By Laura Swanson

“I’ve been doing some research,” said Dr. Mark Bowman, Medical Officer at Adventist Health Tillamook Regional Medical Center, “And I can send you the studies,” he added, as we continued our conversation about why the Year of Wellness focus on type 2 diabetes prevention is so important. “The statistics are interesting and according to the research, having diabetes is equal to having heart disease,” Bowman stated.  “The risk to your health is equal to having previously had a heart attack; that’s the impact that diabetes has on the body.”  That’s why it’s important to control diabetes as it lowers the risk for complications.

As Dr. Bowman continues his practice of Functional Medicine, which focuses on the individual and finding the underlying causes for symptoms, ongoing and leading edge research provides a basis, but research is done with a tightly controlled group. “It’s almost impossible to replicate the conditions of a research group in reality,” explains Bowman.  It’s an incomplete puzzle with different individual responses.   Other systems that are impacted by diabetes, in addition to the increased risk for coronary disease are macro-vascular, kidney disease, retina deterioration, neuropathy, and hypertension.

Diabetes symptoms can be controlled with medication, but lifestyle changes are the “key and safest” medicine for slowing, and even reversing diabetes. “You can have a patient on insulin therapy for decades, but in most cases, the pancreas eventually loses the ability to continue producing high levels of insulin. Insulin resistance occurs at the cellular level,” explained Dr. Bowman.” It signals the body to increase fat cells and more insulin is required …it’s a vicious circle.”  He continued, “When you make some simple lifestyle changes such as healthier eating and activity, you can delay and even reserve insulin resistance.  It’s not easy for some people, and an individual approach is necessary.”  That’s why Dr. Bowman is focusing on Functional Medicine.  “It’s not a one-size-fits-all kind of medicine,” he added.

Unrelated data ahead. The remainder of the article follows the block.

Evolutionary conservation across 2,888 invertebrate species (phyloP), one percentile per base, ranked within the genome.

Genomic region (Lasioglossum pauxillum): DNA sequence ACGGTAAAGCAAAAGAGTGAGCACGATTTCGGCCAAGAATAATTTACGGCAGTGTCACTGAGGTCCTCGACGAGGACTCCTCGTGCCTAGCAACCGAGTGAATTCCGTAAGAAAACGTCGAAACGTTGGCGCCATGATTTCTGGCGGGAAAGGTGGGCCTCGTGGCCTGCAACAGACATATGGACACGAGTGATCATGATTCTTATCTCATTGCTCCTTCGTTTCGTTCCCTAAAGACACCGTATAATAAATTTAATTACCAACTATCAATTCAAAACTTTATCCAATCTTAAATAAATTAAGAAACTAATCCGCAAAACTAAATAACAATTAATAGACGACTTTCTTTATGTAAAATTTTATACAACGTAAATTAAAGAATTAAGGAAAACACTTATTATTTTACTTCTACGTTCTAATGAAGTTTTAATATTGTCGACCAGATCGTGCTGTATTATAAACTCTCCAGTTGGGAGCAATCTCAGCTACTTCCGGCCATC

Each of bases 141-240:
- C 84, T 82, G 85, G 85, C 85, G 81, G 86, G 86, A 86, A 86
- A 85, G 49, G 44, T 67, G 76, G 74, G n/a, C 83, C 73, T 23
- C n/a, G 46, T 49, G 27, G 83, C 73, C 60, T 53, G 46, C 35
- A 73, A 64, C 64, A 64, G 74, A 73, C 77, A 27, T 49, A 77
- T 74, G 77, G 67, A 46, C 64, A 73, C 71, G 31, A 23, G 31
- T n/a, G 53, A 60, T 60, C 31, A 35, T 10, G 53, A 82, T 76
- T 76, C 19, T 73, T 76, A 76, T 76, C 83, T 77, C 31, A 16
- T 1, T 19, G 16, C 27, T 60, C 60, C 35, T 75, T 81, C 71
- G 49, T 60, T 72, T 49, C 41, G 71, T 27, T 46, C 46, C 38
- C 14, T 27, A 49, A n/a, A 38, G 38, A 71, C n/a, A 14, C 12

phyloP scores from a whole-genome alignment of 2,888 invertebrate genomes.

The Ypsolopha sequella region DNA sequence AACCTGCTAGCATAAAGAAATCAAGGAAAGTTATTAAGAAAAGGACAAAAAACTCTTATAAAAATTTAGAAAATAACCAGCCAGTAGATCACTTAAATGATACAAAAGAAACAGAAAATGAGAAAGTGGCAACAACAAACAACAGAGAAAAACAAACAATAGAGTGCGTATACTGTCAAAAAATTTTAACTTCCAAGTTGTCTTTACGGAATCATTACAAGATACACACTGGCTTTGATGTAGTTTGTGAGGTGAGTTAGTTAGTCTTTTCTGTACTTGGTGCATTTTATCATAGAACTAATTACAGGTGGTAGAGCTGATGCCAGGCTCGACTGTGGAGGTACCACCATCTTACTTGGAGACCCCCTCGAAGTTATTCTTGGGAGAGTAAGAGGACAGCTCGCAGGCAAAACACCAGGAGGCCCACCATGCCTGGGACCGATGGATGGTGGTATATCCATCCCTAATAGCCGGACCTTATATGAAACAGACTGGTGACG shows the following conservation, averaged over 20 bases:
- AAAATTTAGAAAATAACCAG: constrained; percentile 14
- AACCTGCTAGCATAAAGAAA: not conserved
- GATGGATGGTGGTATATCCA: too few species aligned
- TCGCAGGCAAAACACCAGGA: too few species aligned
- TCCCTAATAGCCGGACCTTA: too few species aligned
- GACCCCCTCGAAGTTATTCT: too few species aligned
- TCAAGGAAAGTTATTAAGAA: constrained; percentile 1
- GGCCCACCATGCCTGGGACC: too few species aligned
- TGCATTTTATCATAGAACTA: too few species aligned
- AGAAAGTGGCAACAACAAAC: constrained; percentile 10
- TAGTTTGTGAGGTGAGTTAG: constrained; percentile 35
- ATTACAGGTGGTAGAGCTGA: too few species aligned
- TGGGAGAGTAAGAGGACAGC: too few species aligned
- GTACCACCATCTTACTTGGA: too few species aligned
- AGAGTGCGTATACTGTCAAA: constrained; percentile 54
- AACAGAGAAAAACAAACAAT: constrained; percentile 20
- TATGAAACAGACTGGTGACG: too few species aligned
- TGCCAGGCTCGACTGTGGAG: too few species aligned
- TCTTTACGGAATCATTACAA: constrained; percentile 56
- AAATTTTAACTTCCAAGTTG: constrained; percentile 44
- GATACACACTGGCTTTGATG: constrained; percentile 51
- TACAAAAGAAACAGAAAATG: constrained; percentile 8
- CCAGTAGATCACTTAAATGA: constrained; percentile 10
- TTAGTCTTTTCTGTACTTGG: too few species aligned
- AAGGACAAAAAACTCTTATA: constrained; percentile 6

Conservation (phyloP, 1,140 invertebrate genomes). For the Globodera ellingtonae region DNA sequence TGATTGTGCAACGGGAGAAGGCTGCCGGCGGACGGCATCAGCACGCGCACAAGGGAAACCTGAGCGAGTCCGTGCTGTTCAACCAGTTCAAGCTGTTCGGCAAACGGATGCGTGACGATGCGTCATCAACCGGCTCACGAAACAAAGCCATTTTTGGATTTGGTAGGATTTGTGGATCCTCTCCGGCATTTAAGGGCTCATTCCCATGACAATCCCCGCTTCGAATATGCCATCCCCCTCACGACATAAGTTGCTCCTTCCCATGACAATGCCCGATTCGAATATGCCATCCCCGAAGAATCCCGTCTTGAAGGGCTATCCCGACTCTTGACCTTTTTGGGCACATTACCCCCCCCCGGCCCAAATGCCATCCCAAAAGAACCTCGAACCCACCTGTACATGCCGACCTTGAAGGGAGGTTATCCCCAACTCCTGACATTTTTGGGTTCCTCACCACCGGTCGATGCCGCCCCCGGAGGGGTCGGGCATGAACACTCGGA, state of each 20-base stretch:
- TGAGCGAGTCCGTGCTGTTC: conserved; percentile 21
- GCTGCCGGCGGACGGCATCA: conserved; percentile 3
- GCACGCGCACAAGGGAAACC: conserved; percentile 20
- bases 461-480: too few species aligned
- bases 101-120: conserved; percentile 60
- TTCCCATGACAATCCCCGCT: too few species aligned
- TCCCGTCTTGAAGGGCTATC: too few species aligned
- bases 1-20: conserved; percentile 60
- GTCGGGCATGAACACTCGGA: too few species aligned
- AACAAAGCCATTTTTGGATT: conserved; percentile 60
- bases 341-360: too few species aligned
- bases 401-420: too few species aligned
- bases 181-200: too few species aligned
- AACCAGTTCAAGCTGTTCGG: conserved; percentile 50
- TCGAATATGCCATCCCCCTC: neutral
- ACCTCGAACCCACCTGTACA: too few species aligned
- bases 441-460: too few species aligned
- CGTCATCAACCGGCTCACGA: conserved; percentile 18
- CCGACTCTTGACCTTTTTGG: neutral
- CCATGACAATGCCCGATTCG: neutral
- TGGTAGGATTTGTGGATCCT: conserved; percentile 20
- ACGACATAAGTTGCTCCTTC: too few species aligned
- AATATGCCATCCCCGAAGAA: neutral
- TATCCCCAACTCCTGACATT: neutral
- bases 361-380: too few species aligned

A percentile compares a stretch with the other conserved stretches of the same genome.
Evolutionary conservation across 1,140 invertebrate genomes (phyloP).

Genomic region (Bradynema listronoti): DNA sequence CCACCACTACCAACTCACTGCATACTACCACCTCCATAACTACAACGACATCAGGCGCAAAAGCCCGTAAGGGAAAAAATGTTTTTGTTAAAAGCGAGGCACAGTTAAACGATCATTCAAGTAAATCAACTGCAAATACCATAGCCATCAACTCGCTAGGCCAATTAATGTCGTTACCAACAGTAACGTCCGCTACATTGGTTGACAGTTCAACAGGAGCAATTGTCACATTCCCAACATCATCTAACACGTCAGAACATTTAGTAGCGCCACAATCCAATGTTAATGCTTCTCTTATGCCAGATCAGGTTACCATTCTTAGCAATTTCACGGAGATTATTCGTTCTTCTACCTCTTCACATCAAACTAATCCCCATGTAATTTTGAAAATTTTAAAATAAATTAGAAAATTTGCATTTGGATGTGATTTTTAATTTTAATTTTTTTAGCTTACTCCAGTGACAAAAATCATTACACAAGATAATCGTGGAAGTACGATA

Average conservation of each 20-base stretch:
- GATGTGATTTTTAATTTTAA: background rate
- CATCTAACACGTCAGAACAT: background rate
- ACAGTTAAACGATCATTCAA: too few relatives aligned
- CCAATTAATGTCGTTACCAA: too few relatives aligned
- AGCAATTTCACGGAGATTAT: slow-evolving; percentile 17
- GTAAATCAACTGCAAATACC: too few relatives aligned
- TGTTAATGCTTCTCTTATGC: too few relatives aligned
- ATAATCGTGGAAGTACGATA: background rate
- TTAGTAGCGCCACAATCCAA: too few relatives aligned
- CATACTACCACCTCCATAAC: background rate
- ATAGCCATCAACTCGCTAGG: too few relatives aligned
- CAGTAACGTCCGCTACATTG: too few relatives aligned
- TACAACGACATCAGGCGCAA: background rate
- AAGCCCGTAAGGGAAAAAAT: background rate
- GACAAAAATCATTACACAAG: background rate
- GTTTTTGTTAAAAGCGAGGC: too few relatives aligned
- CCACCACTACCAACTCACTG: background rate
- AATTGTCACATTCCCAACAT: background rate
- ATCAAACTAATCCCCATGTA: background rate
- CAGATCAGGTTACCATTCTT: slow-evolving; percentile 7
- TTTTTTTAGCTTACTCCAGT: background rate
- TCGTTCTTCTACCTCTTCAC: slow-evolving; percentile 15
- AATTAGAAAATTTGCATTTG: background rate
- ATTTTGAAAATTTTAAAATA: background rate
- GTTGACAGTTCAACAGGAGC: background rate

“The research is constantly being done and the findings continue to change our treatment options,” said Dr. Bowman, as he prepared to head to New York City for the Integrative Healthcare Symposium. “We are hearing more references to dementia and Alzheimer’s as ‘type 3’ diabetes,” said Dr. Bowman. “The impacts are micro-vascular and there is a link between reducing inflammation and improving systems functions.  You can delay the progression with anti-inflammatory foods.”  There it is again – “Food as medicine.”  It’s more than an apple-a- day, according to Dr. Bowman, “Eat and drink as ‘clean’ as possible, reduce exposure to internal and external chronic stress.  Seventy-percent of serotonin (the neurotransmitter chemical that impacts mood and more) is produced by the bacteria in the gut.”

Then there are those pesky genes and again how each individual’s systems function. One study looked at ways of reducing the complications of diabetes, with findings that an A1C level under 7 reduced onset of other chronic problems.  It involved intensive lifestyle therapy, not medication.  “There is current dialogue about diet and diabetics,” said Bowman. “Lower carb, plant-based.  It’s all about reducing sugar, and carbohydrates and grains that metabolize into sugar.”  Dr. Bowman was most looking forward to a presentation by Dr. Mark Hyman (A leader in Functional Medicine), “Food: What the Heck Should I Eat?” – which is also the title of his newest book.  Our next interview with Dr. Bowman will be about the NYC symposium.

“We can continue to increase awareness and educate about lifestyle changes,” said Dr. Bowman. “encourage people to make healthier choices, develop particular ways and habits that have positive impacts on their quality of life.” He continued, “We get a label as diabetics, and internalize, suffering shame because ‘we must have done something wrong.’ By talking about diabetes, and many chronic diseases such as hypertension, lipid, and hormonal imbalances we can let people know there are ways to turn it around. Don’t suffer in silence, or simply, Band-aid  with a pill.”  He continued, “It’s an individual life journey and there’s a time and place for all tools.  Increased awareness and acceptance of the different lasting options will ultimately help patients enjoy a satisfying life.”



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